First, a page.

TonyProphet
Tony Prophet

Microsoft has hired Tony Prophet, a longtime HP exec who oversaw operations in the computer maker’s key Printing and Personal Systems group. Prophet will lead Windows marketing, the Redmond company said this afternoon.

The company said in a statement, “We can confirm Tony Prophet will be joining Microsoft as corporate vice president, Windows Marketing, reporting to Chris Capossela. Tony will focus on growing the Windows ecosystem and enabling our partners to be more successful building on Windows.”

He’s expected to start at Microsoft in early May.

The hire is notable in part because Prophet spent so many years as a Microsoft partner, and brings that perspective and experience to the new job with the Redmond company.

As the new Windows marketing chief, he faces a major challenge as Microsoft grapples with declining sales of Windows PCs and attempts to catch up to Apple and Google in smartphones and tablets, while expanding further into hardware development.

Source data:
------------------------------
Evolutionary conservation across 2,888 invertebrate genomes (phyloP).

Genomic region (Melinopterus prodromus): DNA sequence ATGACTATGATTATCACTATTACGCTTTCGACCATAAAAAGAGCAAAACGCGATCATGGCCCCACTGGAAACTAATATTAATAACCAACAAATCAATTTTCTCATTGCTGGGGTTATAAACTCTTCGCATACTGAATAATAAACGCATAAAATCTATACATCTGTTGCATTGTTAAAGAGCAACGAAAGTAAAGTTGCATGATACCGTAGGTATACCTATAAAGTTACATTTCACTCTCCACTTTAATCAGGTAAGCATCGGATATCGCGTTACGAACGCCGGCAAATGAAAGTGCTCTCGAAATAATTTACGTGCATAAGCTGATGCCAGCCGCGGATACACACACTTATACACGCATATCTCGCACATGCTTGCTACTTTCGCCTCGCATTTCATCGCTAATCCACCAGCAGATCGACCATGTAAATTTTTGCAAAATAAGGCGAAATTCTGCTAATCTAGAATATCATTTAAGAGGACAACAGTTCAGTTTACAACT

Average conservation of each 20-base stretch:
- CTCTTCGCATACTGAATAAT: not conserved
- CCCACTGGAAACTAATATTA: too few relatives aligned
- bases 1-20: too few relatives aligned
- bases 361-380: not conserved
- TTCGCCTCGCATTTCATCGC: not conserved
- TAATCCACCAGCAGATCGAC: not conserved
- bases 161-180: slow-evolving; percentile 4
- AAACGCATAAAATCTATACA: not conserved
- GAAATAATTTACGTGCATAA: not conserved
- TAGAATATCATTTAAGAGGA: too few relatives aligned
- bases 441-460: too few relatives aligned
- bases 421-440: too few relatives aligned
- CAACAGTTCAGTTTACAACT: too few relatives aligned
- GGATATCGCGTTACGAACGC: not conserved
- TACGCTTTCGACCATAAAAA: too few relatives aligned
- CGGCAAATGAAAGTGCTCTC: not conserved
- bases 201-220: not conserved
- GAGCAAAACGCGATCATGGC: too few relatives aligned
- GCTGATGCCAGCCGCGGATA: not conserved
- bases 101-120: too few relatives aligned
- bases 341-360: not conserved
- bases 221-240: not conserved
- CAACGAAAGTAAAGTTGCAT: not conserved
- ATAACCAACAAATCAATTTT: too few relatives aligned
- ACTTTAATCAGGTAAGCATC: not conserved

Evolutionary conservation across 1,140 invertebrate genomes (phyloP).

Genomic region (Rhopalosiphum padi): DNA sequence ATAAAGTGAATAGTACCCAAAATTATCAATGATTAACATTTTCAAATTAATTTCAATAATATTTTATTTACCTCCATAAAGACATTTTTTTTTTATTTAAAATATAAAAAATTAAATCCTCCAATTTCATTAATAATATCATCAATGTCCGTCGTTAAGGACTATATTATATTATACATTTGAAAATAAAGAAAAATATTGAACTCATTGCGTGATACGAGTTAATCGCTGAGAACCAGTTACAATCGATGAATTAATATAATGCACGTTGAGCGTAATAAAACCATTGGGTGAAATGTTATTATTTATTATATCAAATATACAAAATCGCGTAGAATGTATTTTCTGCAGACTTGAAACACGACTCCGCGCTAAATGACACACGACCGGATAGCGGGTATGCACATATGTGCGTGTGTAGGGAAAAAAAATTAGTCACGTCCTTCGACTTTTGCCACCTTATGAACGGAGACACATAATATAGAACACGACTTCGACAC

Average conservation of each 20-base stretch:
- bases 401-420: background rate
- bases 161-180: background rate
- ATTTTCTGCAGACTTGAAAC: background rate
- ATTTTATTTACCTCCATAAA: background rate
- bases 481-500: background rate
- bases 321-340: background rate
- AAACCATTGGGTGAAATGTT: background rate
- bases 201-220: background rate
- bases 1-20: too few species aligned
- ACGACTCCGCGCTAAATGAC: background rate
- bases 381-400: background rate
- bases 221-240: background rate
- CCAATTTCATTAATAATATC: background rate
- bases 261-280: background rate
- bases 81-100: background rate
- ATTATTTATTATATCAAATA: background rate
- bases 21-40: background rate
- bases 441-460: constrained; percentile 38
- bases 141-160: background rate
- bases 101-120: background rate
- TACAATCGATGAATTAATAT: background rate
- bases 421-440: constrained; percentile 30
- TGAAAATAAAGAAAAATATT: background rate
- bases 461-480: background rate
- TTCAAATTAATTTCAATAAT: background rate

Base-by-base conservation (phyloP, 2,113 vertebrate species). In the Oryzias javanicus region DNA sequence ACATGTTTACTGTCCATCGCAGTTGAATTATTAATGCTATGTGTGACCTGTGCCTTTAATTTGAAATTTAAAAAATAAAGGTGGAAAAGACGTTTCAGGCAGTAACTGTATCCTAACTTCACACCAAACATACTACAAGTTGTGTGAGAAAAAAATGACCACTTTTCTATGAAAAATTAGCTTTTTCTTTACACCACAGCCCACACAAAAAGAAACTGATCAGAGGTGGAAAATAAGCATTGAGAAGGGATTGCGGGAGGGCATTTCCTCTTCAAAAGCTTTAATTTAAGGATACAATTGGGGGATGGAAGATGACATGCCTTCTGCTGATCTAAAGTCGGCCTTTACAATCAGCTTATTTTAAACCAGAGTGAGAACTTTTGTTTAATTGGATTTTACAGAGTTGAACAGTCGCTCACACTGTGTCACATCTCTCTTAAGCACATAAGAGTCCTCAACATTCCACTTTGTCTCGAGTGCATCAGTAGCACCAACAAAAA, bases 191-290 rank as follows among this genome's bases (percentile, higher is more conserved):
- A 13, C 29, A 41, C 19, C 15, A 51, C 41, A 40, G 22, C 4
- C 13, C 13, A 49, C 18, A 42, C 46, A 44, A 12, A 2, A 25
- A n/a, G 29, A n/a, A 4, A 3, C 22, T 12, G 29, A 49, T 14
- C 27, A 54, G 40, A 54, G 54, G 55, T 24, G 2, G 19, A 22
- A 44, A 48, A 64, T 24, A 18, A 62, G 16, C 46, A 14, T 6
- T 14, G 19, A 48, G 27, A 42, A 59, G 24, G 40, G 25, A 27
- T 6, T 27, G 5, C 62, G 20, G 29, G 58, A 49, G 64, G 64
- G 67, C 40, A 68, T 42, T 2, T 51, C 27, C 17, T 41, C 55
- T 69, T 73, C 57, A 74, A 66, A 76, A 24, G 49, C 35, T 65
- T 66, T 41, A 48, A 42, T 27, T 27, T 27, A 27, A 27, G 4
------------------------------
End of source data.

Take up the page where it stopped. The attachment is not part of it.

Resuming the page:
Thom Gruhler, who previously led Windows marketing, will shift to Microsoft’s Applications & Services Group in an unspecified role, according to a report by Mary Jo Foley of ZDNet.

Comments

  • Blah

    How is this a good thing? HP’s personal systems group revenue has declined 10% a year for the past couple of years and printing has been declining at 5% or more a year. The best anyone can say about the personal systems group revenue is that they have declined less than many of their competitors. Hard to see this as an inspiring choice.

  • Corey McMahon

    As a hopeful Microsoft fan, this is so disappointing and is such a missed opportunity to bring in someone that better aligns with Satya’s mobile-first, cloud-first agenda. Tony was a supply chain expert at HP, not a marketer. How does that help re-energize real change and innovation that’s killed both MS and HP. This hire clearly confirms that a) Microsoft still doesn’t get mobility marketing b) and doesn’t have the brand anymore to capitalize on a better suited candidate. Instead, they bring in a person who’s core competency is PCs, spent the last 3 years losing market share and could not breakthrough with a winning strategy for real emerging devices like tablets, phones, etc. Baffling.

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